Corporate Finance : Corporate Debt

Satellite Operator Issues $2.55 Billion of Notes

Gordon Platt In the biggest offering of high-yield debt in the US market since July 2003, Intelsat Bermuda sold $2.55 billion of notes in a three-part private placement.

The global satellite operator is being taken over in a $3 billion leveraged buyout by a group of private-equity firms.

The debt offering was delayed for a month due to a malfunction of one of the companys satellites, known as Americas-7. The company provides satellite communications services in more than 200 countries.

The sale included $1 billion of seven-year floating-rate notes, $875 million of eight-year senior notes, and $675 million of 10-year senior notes.

Deutsche Bank, Credit Suisse First Boston and Lehman Brothers were the joint lead managers.

Just three weeks after the January 24 note sale, Intelsats Zeus subsidiary raised $305 million through the sale of 10-year senior discount notes to fund the repurchase of preferred stock held by Intelsats equity sponsor.

Total US issuance of high-yield corporate debt fell to about $11 billion in January, from $13 billion in December 2004 and $18 billion in November 2004, according to KDP Investment Advisors, based in Montpelier, Vermont.

The biggest individual issue in January was the private placement of $1.4 billion of senior notes by Novelis, the worlds largest maker of aluminum rolled products, as well as the biggest recycler of aluminum beverage cans.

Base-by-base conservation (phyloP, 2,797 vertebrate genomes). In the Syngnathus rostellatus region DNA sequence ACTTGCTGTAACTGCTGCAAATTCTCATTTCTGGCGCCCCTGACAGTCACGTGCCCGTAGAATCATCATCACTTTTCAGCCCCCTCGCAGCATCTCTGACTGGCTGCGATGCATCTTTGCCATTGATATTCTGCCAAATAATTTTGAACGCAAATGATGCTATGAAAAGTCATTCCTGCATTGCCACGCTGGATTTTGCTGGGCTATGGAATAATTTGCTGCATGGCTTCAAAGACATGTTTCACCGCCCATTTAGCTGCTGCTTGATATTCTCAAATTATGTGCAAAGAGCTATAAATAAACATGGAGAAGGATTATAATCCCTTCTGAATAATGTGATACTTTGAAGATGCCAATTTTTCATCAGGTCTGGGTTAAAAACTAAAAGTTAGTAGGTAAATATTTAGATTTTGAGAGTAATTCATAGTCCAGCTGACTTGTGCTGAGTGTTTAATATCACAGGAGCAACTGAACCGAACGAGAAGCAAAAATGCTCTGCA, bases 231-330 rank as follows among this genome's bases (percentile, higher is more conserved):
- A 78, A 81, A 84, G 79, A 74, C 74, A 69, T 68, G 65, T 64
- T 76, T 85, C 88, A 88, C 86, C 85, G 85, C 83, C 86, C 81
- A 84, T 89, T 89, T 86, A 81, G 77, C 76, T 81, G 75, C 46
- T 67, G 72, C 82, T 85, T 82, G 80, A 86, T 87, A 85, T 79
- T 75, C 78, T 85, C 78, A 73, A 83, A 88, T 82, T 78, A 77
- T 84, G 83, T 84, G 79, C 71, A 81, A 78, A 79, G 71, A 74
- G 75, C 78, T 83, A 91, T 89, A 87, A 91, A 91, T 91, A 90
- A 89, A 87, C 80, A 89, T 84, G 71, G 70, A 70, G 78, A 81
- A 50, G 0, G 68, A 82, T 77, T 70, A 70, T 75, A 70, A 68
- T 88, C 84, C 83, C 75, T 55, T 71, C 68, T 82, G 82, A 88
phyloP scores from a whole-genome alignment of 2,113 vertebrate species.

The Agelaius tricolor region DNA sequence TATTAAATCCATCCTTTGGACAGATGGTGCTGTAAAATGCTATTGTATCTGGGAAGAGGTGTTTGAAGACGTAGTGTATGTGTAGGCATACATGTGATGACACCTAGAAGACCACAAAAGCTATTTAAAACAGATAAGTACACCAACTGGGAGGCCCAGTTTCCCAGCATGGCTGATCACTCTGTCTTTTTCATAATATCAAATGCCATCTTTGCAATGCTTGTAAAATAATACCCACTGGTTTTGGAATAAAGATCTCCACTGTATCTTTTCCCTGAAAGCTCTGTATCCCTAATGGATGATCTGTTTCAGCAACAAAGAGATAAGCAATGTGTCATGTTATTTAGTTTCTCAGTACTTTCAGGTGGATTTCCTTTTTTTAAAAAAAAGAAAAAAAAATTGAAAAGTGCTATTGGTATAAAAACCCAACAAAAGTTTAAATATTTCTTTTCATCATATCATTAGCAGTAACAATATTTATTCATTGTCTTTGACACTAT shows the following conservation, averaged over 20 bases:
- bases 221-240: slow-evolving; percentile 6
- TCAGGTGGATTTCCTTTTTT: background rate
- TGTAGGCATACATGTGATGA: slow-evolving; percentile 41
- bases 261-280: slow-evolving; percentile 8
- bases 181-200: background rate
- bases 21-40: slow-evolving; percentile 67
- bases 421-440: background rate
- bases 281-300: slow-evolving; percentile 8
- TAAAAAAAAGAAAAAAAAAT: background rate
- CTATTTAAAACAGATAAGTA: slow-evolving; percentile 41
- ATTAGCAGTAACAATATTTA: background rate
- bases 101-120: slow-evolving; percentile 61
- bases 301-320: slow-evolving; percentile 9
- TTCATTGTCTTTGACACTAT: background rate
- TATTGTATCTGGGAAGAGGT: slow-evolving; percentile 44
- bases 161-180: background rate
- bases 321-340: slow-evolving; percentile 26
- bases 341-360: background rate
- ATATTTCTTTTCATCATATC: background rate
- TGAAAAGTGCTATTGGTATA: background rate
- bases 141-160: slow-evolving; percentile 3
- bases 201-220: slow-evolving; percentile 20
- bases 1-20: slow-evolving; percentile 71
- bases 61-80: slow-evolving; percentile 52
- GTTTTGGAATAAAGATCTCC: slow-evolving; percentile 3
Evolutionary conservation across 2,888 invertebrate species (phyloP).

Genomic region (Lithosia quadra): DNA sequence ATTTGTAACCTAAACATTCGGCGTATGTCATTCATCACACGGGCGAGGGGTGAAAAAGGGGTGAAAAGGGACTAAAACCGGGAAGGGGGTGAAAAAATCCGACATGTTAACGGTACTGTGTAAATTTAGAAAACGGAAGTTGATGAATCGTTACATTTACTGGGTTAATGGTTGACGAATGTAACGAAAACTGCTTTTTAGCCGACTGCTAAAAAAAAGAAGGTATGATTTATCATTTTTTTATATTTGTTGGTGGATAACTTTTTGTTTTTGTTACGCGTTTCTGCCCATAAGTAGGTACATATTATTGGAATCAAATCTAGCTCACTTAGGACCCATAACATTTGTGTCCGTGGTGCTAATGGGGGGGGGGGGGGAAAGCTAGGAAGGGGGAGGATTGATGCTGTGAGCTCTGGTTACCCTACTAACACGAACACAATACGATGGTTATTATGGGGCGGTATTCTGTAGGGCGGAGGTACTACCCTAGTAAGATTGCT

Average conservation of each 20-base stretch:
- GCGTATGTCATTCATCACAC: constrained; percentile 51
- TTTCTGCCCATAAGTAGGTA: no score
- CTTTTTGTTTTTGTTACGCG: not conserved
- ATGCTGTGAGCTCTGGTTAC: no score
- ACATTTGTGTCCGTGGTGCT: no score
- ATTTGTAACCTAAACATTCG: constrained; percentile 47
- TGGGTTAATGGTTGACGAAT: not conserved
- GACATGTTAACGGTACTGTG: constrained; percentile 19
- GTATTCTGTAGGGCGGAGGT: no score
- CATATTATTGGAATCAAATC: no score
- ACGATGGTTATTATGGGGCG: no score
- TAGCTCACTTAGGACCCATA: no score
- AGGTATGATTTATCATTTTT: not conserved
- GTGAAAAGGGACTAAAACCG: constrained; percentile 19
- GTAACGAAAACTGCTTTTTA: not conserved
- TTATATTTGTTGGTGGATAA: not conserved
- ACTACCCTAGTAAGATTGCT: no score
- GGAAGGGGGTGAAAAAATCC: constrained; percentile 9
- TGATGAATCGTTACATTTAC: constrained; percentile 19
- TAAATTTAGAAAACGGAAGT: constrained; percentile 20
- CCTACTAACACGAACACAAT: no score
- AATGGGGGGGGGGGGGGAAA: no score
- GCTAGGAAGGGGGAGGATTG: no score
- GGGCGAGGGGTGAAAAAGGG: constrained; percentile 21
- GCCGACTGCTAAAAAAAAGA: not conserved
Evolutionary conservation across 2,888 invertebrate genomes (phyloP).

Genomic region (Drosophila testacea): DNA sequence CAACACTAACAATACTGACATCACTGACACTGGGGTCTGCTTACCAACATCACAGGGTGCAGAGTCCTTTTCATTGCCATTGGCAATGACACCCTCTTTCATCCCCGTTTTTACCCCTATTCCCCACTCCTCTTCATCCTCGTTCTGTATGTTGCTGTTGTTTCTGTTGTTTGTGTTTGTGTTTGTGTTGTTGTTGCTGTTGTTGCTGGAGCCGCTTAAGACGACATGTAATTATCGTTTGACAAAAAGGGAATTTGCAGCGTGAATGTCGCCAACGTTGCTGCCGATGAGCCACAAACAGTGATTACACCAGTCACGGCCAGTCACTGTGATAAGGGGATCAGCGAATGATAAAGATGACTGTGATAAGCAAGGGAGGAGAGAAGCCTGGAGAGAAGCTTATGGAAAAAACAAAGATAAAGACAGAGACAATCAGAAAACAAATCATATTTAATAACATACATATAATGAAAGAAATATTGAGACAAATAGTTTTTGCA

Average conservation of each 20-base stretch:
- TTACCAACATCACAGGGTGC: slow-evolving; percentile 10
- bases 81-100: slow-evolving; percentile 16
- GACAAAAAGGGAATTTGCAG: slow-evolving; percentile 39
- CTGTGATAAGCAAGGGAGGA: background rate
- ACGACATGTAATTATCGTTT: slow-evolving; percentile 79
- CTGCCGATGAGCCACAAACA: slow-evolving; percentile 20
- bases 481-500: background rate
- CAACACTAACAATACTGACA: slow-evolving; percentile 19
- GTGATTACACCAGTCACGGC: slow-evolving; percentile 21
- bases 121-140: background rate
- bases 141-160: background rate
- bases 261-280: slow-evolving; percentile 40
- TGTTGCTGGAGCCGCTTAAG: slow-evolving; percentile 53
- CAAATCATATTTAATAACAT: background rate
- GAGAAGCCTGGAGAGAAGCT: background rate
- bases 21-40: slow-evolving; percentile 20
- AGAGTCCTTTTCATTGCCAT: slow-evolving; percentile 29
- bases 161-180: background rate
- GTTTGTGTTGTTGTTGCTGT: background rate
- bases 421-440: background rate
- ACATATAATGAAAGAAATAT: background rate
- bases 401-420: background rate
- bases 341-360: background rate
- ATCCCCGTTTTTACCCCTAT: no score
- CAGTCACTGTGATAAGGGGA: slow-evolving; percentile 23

Novelis, which was spun off as an independent company by Montreal-based Alcan in January, says proceeds from the offering will be used to repay debt issued to its former parent.

Alcan, a global leader in aluminum and packaging, has 73,000 employees and operating facilities in 56 countries. It says the spin-off of Novelis will achieve the separation of competing businesses that Alcan agreed to in order to obtain antitrust approvals for its acquisition last year of French aluminum produce Pechiney.

Novelis, with annual revenue of $6 billion, has 37 operating facilities in 12 countries and more than 13,500 employees.


Dirham Bonds Sold

The International Finance Corporation, the private lending arm of the World Bank, sold $117 million equivalent of seven-year bonds denominated in Moroccan dirhams in February, paving the way for more bond issues in Casablanca.

The IFC sale was the first bond offering by an international institution denominated in dirhams and the first domestic bond offering by a supranational in Africa and the Middle East.

The market in which domestic bonds are issued by foreign entities in Morocco will be known as the Atlas market.

The bonds, which carry a coupon of 4.54%, were sold to more than 20 institutional investors. The lead manager was Banque Marocaine pour le Commerce et lIndustrie. The co-lead managers were Attijariwafa Bank and Caisse de Depot et de Gestion.

Gordon Platt